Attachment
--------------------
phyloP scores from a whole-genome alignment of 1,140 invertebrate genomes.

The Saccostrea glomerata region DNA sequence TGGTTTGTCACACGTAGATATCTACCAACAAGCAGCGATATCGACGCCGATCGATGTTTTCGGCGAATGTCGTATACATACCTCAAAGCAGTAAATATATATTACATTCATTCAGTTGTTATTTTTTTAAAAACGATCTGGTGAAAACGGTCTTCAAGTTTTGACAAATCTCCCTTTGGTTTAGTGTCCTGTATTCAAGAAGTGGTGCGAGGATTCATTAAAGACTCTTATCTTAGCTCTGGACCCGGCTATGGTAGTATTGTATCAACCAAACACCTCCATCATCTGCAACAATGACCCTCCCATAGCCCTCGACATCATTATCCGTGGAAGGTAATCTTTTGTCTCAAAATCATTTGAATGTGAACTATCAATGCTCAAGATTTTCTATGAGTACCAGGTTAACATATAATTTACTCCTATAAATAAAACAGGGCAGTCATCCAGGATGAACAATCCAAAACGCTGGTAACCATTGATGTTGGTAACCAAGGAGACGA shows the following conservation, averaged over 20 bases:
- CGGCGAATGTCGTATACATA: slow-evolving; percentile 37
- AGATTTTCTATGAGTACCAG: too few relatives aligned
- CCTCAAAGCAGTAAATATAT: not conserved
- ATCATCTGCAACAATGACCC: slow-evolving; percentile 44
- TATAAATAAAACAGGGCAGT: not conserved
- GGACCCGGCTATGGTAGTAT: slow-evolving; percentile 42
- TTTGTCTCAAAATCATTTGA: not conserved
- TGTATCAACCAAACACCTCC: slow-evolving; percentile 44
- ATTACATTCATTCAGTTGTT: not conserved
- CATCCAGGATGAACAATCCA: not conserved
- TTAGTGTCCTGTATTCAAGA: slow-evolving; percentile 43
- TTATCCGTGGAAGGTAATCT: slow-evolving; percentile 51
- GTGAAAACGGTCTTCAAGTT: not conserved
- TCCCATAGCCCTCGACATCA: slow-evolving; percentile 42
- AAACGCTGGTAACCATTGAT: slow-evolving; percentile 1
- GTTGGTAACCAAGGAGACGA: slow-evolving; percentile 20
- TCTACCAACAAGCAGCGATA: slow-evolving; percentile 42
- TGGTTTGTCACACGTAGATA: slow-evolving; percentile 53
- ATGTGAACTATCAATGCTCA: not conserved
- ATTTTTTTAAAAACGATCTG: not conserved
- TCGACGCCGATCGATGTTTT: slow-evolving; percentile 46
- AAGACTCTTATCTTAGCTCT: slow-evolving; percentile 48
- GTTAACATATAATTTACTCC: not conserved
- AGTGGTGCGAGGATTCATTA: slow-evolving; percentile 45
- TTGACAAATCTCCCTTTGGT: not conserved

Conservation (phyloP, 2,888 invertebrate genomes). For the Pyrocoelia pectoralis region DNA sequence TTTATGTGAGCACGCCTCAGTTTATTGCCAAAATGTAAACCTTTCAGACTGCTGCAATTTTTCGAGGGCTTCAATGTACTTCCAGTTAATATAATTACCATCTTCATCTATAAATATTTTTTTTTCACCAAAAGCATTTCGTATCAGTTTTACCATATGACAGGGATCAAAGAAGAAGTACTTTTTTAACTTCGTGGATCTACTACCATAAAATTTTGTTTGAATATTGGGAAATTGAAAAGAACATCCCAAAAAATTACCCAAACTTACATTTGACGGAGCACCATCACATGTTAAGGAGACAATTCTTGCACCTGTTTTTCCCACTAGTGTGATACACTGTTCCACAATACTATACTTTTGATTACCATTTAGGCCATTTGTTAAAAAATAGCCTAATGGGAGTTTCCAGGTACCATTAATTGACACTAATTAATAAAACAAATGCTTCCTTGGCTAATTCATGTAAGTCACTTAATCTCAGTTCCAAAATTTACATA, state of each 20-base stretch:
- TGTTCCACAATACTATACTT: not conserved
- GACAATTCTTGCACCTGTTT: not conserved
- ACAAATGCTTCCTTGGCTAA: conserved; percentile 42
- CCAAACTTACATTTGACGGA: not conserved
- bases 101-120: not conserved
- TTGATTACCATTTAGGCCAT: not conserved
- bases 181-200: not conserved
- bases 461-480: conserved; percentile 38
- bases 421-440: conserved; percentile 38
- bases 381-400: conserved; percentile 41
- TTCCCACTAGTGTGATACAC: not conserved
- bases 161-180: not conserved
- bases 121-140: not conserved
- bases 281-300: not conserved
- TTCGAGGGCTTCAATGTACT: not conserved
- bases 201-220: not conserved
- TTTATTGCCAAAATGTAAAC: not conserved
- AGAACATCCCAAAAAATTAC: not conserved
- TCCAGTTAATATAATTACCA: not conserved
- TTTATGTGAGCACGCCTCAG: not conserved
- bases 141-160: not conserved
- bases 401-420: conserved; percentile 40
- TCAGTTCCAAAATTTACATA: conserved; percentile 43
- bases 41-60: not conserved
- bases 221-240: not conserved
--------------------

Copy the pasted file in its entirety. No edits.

phyloP scores from a whole-genome alignment of 1,140 invertebrate genomes.

The Saccostrea glomerata region DNA sequence TGGTTTGTCACACGTAGATATCTACCAACAAGCAGCGATATCGACGCCGATCGATGTTTTCGGCGAATGTCGTATACATACCTCAAAGCAGTAAATATATATTACATTCATTCAGTTGTTATTTTTTTAAAAACGATCTGGTGAAAACGGTCTTCAAGTTTTGACAAATCTCCCTTTGGTTTAGTGTCCTGTATTCAAGAAGTGGTGCGAGGATTCATTAAAGACTCTTATCTTAGCTCTGGACCCGGCTATGGTAGTATTGTATCAACCAAACACCTCCATCATCTGCAACAATGACCCTCCCATAGCCCTCGACATCATTATCCGTGGAAGGTAATCTTTTGTCTCAAAATCATTTGAATGTGAACTATCAATGCTCAAGATTTTCTATGAGTACCAGGTTAACATATAATTTACTCCTATAAATAAAACAGGGCAGTCATCCAGGATGAACAATCCAAAACGCTGGTAACCATTGATGTTGGTAACCAAGGAGACGA shows the following conservation, averaged over 20 bases:
- CGGCGAATGTCGTATACATA: slow-evolving; percentile 37
- AGATTTTCTATGAGTACCAG: too few relatives aligned
- CCTCAAAGCAGTAAATATAT: not conserved
- ATCATCTGCAACAATGACCC: slow-evolving; percentile 44
- TATAAATAAAACAGGGCAGT: not conserved
- GGACCCGGCTATGGTAGTAT: slow-evolving; percentile 42
- TTTGTCTCAAAATCATTTGA: not conserved
- TGTATCAACCAAACACCTCC: slow-evolving; percentile 44
- ATTACATTCATTCAGTTGTT: not conserved
- CATCCAGGATGAACAATCCA: not conserved
- TTAGTGTCCTGTATTCAAGA: slow-evolving; percentile 43
- TTATCCGTGGAAGGTAATCT: slow-evolving; percentile 51
- GTGAAAACGGTCTTCAAGTT: not conserved
- TCCCATAGCCCTCGACATCA: slow-evolving; percentile 42
- AAACGCTGGTAACCATTGAT: slow-evolving; percentile 1
- GTTGGTAACCAAGGAGACGA: slow-evolving; percentile 20
- TCTACCAACAAGCAGCGATA: slow-evolving; percentile 42
- TGGTTTGTCACACGTAGATA: slow-evolving; percentile 53
- ATGTGAACTATCAATGCTCA: not conserved
- ATTTTTTTAAAAACGATCTG: not conserved
- TCGACGCCGATCGATGTTTT: slow-evolving; percentile 46
- AAGACTCTTATCTTAGCTCT: slow-evolving; percentile 48
- GTTAACATATAATTTACTCC: not conserved
- AGTGGTGCGAGGATTCATTA: slow-evolving; percentile 45
- TTGACAAATCTCCCTTTGGT: not conserved

Conservation (phyloP, 2,888 invertebrate genomes). For the Pyrocoelia pectoralis region DNA sequence TTTATGTGAGCACGCCTCAGTTTATTGCCAAAATGTAAACCTTTCAGACTGCTGCAATTTTTCGAGGGCTTCAATGTACTTCCAGTTAATATAATTACCATCTTCATCTATAAATATTTTTTTTTCACCAAAAGCATTTCGTATCAGTTTTACCATATGACAGGGATCAAAGAAGAAGTACTTTTTTAACTTCGTGGATCTACTACCATAAAATTTTGTTTGAATATTGGGAAATTGAAAAGAACATCCCAAAAAATTACCCAAACTTACATTTGACGGAGCACCATCACATGTTAAGGAGACAATTCTTGCACCTGTTTTTCCCACTAGTGTGATACACTGTTCCACAATACTATACTTTTGATTACCATTTAGGCCATTTGTTAAAAAATAGCCTAATGGGAGTTTCCAGGTACCATTAATTGACACTAATTAATAAAACAAATGCTTCCTTGGCTAATTCATGTAAGTCACTTAATCTCAGTTCCAAAATTTACATA, state of each 20-base stretch:
- TGTTCCACAATACTATACTT: not conserved
- GACAATTCTTGCACCTGTTT: not conserved
- ACAAATGCTTCCTTGGCTAA: conserved; percentile 42
- CCAAACTTACATTTGACGGA: not conserved
- bases 101-120: not conserved
- TTGATTACCATTTAGGCCAT: not conserved
- bases 181-200: not conserved
- bases 461-480: conserved; percentile 38
- bases 421-440: conserved; percentile 38
- bases 381-400: conserved; percentile 41
- TTCCCACTAGTGTGATACAC: not conserved
- bases 161-180: not conserved
- bases 121-140: not conserved
- bases 281-300: not conserved
- TTCGAGGGCTTCAATGTACT: not conserved
- bases 201-220: not conserved
- TTTATTGCCAAAATGTAAAC: not conserved
- AGAACATCCCAAAAAATTAC: not conserved
- TCCAGTTAATATAATTACCA: not conserved
- TTTATGTGAGCACGCCTCAG: not conserved
- bases 141-160: not conserved
- bases 401-420: conserved; percentile 40
- TCAGTTCCAAAATTTACATA: conserved; percentile 43
- bases 41-60: not conserved
- bases 221-240: not conserved